Bernie Shakeshaft (with James Knight)
Back on Track
Hachette Australia, Sydney, 2019
ISBN-13: 978-0733642128 

 Back on Track

 

"There is an aspect of faith to the story. While Bernie started to question 'the whole Catholic thing' during his late primary school years, Knight writes that his parents' faith - outworked through such things as regularly helping out at an orphanage in Sydney's Baulkham Hills - 'indisputably shaped his attitudes and the type of person he is today."

Bernie Shakeshaft has what you might call a heart for kids, especially those society deems "troubled", Back on Track charts his own passage from a rebel youth to, via a long search for purpose, to eventually become the founder of youth-focused, Armidale-based organisation BackTrack.

Written largely in Bernie's own words gleaned from a series of interviews he had with journalist James Knight (and beware, the text contains numerous expletives), this is not a smooth or slick account but, a down-to-earth and, at times, raw rendering of his story and how, by bringing together youths and dogs, he's been able to start a program which has hit far above its weight in terms of impact.

The son of devout, socially-minded Catholic parents, Bernie was the second of five kids, described by his mother as the one with the "most get up and go". He had, in some ways, an idyllic childhood in rural New South Wales where he was able to indulge his love of sport before, following a move to Sydney, he started to rebel, taking dangerous risks (especially with cars).

One of his teachers, Fr Liam Horsfall, however, took an interest in Bernie's progress at school and invited him on a school trip to India at the end of year 11. It was, says Bernie, "the first real turning point of my life". Spending time with Mother Teresa at her hospice in Kolkata where the boys were expected to help out and where they were brought face-to-face with the suffering and death that enveloped the poor, he started to question his own life choices.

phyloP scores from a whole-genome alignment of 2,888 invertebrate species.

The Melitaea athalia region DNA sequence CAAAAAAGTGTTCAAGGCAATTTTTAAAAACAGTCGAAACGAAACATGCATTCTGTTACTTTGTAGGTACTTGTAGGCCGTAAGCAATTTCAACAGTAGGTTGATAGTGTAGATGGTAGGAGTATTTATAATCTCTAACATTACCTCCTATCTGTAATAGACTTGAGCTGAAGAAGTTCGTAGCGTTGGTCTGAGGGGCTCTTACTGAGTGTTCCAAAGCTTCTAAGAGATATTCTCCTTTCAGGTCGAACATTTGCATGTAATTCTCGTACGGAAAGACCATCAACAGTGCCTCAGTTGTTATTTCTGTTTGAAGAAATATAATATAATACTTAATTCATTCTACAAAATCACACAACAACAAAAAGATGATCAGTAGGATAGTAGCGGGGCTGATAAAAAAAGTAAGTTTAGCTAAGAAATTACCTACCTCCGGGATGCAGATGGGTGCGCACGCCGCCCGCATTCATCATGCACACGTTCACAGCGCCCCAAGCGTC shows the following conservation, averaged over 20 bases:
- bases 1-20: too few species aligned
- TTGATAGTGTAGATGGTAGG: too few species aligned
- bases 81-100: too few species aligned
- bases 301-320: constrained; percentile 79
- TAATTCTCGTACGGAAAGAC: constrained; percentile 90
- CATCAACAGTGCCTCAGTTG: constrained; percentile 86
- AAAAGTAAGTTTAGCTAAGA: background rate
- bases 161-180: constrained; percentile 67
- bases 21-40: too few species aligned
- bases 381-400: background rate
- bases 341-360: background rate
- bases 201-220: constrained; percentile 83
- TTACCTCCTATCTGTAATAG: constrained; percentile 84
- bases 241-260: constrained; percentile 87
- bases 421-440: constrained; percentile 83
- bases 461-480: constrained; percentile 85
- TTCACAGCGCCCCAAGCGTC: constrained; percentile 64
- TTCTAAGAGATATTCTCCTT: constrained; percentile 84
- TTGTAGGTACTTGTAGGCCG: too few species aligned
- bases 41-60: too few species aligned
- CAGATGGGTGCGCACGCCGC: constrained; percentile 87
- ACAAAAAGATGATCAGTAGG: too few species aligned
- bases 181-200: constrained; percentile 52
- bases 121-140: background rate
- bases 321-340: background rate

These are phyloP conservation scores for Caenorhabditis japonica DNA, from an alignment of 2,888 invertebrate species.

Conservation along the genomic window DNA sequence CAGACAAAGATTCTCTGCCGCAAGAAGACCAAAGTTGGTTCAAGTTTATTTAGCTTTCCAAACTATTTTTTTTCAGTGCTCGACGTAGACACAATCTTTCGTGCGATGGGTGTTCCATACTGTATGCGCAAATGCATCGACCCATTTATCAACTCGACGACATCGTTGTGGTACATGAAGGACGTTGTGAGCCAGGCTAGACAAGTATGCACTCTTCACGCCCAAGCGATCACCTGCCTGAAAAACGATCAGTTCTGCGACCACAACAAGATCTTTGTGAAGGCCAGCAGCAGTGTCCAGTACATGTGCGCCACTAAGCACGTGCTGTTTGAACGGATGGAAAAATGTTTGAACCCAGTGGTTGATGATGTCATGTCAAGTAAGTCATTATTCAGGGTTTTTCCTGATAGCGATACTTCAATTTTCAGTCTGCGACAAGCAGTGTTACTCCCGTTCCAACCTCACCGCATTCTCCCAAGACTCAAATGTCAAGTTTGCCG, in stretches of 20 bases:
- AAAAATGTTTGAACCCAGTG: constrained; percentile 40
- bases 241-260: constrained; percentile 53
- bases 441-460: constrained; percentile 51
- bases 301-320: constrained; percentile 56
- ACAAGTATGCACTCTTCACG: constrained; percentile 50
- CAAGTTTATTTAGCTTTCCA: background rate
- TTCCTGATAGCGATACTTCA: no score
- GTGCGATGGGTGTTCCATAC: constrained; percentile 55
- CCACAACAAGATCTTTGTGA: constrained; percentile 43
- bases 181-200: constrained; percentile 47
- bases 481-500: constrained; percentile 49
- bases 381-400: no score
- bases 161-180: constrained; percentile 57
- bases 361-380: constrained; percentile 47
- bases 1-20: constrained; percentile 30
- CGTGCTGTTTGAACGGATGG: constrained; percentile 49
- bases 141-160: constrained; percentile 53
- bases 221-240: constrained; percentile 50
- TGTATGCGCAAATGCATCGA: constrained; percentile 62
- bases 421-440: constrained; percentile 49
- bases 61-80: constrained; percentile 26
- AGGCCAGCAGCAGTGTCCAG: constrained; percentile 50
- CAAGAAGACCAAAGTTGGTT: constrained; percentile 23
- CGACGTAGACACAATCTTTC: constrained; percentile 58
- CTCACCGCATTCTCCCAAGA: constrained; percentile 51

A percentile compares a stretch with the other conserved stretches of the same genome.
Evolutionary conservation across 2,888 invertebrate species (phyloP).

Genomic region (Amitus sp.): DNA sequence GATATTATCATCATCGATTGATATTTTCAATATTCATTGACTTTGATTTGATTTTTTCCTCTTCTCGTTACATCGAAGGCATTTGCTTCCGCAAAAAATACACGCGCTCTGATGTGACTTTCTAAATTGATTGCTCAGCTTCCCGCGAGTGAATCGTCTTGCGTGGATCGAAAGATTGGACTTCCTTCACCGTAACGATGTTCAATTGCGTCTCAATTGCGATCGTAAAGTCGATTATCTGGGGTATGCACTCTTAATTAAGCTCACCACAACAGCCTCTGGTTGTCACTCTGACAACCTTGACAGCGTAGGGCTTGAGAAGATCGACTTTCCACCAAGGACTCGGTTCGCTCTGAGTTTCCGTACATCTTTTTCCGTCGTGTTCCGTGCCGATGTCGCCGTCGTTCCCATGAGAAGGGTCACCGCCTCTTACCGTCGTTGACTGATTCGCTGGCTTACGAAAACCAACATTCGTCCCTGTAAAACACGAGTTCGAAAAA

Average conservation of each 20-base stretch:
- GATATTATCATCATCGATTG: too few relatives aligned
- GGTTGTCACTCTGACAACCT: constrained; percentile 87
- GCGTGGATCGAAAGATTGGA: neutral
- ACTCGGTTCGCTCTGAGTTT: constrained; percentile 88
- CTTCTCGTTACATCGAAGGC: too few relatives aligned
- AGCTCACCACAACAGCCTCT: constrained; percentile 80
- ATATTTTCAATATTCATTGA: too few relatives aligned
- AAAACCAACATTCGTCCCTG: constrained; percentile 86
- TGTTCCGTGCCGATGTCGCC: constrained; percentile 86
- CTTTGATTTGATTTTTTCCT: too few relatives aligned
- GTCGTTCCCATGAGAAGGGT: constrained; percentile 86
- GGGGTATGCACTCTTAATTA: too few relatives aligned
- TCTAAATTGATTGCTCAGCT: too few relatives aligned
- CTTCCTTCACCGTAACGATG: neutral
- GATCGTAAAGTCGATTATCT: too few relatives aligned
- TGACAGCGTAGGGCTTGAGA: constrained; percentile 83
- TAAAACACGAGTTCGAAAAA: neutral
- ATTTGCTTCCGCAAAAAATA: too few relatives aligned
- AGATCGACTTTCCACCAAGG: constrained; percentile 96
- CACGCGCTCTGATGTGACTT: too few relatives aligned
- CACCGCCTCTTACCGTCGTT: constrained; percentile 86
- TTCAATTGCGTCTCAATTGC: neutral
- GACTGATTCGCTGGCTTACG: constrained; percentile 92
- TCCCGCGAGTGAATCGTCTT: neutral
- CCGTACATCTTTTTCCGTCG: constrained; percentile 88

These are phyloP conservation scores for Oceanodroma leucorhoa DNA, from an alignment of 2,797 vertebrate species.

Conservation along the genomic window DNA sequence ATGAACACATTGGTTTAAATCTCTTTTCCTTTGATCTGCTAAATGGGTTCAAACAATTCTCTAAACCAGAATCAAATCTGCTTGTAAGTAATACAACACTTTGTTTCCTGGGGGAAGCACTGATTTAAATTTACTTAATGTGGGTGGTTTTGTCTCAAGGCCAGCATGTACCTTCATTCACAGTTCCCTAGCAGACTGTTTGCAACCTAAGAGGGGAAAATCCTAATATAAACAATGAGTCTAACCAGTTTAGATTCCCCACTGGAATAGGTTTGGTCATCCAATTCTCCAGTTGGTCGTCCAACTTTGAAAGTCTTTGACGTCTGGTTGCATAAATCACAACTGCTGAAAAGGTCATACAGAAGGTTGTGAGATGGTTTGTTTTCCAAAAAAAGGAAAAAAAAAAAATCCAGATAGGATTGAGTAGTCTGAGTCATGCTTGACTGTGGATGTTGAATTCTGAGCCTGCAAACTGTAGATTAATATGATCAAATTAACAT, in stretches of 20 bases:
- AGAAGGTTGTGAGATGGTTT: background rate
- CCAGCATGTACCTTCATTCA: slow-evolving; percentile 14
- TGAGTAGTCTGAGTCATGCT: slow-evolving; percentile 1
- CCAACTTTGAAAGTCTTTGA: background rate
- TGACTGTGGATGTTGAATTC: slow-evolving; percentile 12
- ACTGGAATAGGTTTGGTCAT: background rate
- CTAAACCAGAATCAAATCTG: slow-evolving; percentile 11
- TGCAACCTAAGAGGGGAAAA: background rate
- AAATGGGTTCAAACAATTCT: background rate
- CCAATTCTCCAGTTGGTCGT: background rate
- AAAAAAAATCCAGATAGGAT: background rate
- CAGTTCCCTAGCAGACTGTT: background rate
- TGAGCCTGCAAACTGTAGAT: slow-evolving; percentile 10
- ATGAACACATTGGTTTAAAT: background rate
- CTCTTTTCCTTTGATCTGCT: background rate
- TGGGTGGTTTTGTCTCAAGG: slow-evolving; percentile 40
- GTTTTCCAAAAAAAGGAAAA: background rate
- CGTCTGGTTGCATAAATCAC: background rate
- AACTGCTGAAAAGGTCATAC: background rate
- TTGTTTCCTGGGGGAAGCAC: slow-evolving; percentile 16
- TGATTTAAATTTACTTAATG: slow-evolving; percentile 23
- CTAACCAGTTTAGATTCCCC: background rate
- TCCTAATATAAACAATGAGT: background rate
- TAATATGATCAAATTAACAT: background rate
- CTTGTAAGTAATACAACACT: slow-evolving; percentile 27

Back in Australia, he completed his schooling after TAFE before entering teachers' college. About this time he was involved in a couple of bad car accidents and, feeling he was "looking for a different life", pulled out of his studies and went to live in the Snowy Mountains, living rough and doing odd jobs.

Through his work there, he encountered Paul and Annette Roots, former drovers who owned property at Adelong. Hired to work for them (and live on their property), Bernie finally "landed in a classroom that suited him", working with horses and dogs in the open air. It proved another turning point.

The book then proceeds to chart how Bernie went on to work in a range of jobs including as a ringer on a Northern Territory cattle station partly owned by the Packer family, a dingo trapper for the NT Parks and Wildlife Service and, later, as a youth welfare officer. It was during this time that he was able to renew connections he'd made with Indigenous Australian youth (it's a big theme in the book). 

The reader is eventually taken back to Armidale and the origins of BackTrack which uses working dogs, who travel the country to compete in jumping trials, to help young people find their way back to a purposeful and fulfilling life.

There is an aspect of faith to the story. While Bernie started to question "the whole Catholic thing" during his late primary school years, Knight writes that his parents' faith - outworked through such things as regularly helping out at an orphanage in Sydney's Baulkham Hills - "indisputably shaped his attitudes and the type of person he is today".

But perhaps the biggest lesson of the book is how the investment others made into Bernie's life has came full circle through the creation of BackTrack. Back on Track shows clearly how, with the aid of those who saw Bernie's potential and later, his vision, the organisation has been able to help transform the lives of youth on the margins (the promotional materials for the book say that, taking into account the communities BackTrack is supporting in places like Broken Hill and Grafton, the work of the organisation has helped more than 1,000 young people "find a new beginning"). Inspiring stuff.